The history of Mt Kilimanjaro is all about the European history of the Mountain. The tribes around Mt Kilimanjaro did not attempt to reach its top, before the Europeans did. It was considered the dwelling place of the god.
According to English geographer Halford Mackinder, in 1848 missionary Johannes Rebmann of Mombasa was the first European to report the existence of Kilimanjaro. On 6 October 1889, Hans Meyer was the first to reach the summit of Kilimanjaro. He made history, with the help of his crew.
In 1861, the Prussian officer Baron Karl Klaus von der Decken made a first attempt to climb Kibo but “got no farther than 8,200 feet (2,500 m) owing to the inclemency of the weather.” In 1862, von der Decken tried a second time together with Otto Kersten. They reached a height of 14,000 feet (4,300 m).
The first ascent of the highest summit of Mawenzi was made on 29 July 1912, by the German climbers Edward Oehler and Fritz Klute, who christened it Hans Meyer Peak. Oehler and Klute went on to make the third-ever ascent of Kibo, via the Drygalski Glacier, and descended via the Western Breach.
The first guide
In 1989, the organizing committee of the 100-year celebration of the first ascent decided to award posthumous certificates to the African porter-guides who had accompanied Meyer and Purtscheller. One person in pictures or documents of the 1889 expedition was thought to match a living inhabitant of Marangu, Yohani Kinyala Lauwo. Lauwo did not know his own age. Nor did he remember Meyer or Purtscheller, but he remembered joining a Kilimanjaro expedition involving a Dutch doctor who lived near the mountain and that he did not get to wear shoes during the climb. Lauwo claimed that he had climbed the mountain three times before the beginning of World War I. The committee concluded that he had been a member of Meyer’s team and therefore must have been born around 1871. Lauwo died on 10 May 1996, suggesting the soposed year of birth might not be totaly accurate, since this would make him 125 years old.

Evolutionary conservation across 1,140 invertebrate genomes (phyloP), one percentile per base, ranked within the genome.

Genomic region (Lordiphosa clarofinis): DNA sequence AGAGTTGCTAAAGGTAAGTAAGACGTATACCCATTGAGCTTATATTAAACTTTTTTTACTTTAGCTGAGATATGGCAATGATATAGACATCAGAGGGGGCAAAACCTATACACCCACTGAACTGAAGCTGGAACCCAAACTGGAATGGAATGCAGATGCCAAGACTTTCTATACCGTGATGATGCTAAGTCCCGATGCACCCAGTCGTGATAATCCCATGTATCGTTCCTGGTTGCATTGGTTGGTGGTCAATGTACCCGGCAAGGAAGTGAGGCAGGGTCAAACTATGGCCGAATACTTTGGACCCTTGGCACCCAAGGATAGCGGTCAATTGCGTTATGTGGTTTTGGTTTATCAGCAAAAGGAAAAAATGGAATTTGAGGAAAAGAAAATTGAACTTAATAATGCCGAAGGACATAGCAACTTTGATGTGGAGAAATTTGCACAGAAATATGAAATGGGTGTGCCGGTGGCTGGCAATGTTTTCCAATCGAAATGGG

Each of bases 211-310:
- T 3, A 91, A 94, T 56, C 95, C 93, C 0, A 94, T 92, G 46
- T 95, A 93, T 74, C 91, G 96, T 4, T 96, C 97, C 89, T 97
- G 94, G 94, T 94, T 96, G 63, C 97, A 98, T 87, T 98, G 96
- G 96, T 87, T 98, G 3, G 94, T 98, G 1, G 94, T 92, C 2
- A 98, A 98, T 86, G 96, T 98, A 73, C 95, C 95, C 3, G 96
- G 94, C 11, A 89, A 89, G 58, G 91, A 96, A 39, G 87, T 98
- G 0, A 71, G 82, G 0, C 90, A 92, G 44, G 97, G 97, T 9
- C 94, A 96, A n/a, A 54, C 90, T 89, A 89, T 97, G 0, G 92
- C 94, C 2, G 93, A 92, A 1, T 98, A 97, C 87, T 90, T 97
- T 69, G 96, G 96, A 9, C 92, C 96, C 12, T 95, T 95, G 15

The oldest people
The oldest person verified was Jeanne Calment from France, who became 122 years old, the oldest man verified was Jiroemon Kimura from Japan, who became 116 years old. There are people who have been claimed to be older than this, but who lack verifications of their papers. Like Indonesian Mbah Gotho who say he was born in 1870.
The challenge with verifying the age of old africans is that they rarely know their year of birth. But suggesting Yohani Kinyala Lauwo also managed to become 116 years old, as we know this is in fact possible for a male, he would have been 9 years old at the 1889 expedition. Suggesting he became 122 as we know this is possible for a human beeing, he would have been 15 years old. This would not be impossible. As a teenager somewhere between 13 and 15 and strong from everyday labour work, you could definitely make it to the top. And if he in fact was born in 1871, he would have been a young man of 18.
We think it is fair to keep honouring Yohani Kinyala Lauwo as the very first Guide to take a Mzungo to Uhuru peak.
The Name “Kilimanjaro”
The origin of the name “Kilimanjaro” is not precisely known, but a number of theories exist. European explorers had adopted the name by 1860 and reported that “Kilimanjaro” was the mountain’s Swahili name. But according to the 1907 edition of The Nuttall Encyclopædia, the name of the mountain was “Kilima-Njaro”.
Johann Ludwig Krapf wrote in 1860 that Swahilis along the coast called the mountain “Kilimanjaro”. Although he did not support his claim, he claimed that “Kilimanjaro” meant either “mountain of greatness” or “mountain of caravans”. Under the latter meaning, “Kilima” meant “mountain” and “Jaro” possibly meant “caravans”.
Others have assumed that “Kilima” is Swahili for “mountain”. The problem with this assumption is that “Kilima” actually means “hill” and is, therefore, the diminutive of “Mlima”, the proper Swahili word for mountain.
A different approach has been to assume that the “Kileman” part of Kilimanjaro comes from “kileme”, which in the language of the Chagga tribe means “which defeats”, or “kilelema”, which means “which has become difficult or impossible”. The “Jaro” part would “then be derived from njaare, a bird, or, according to other informants, a leopard, or, possibly from jyaro a caravan.”
Western people have done a lot of speculations on this. Jacob, whos’ mother is of the Chagga tribe, simply says that the chagga word “Kilemakyaro” means “Mountain hard to climb”. Sometimes it is easier to ask, than to speculate.
On 6 October 1889, Hans Meyer reached the highest summit on the crater ridge of Kibo. He named it “Kaiser-Wilhelm-Spitze” (“Kaiser Wilhelm peak”). That name apparently was used until Tanzania was formed in 1964,when the summit was renamed “Uhuru peak”. “Uhuru” is “Freedom” in Swahili.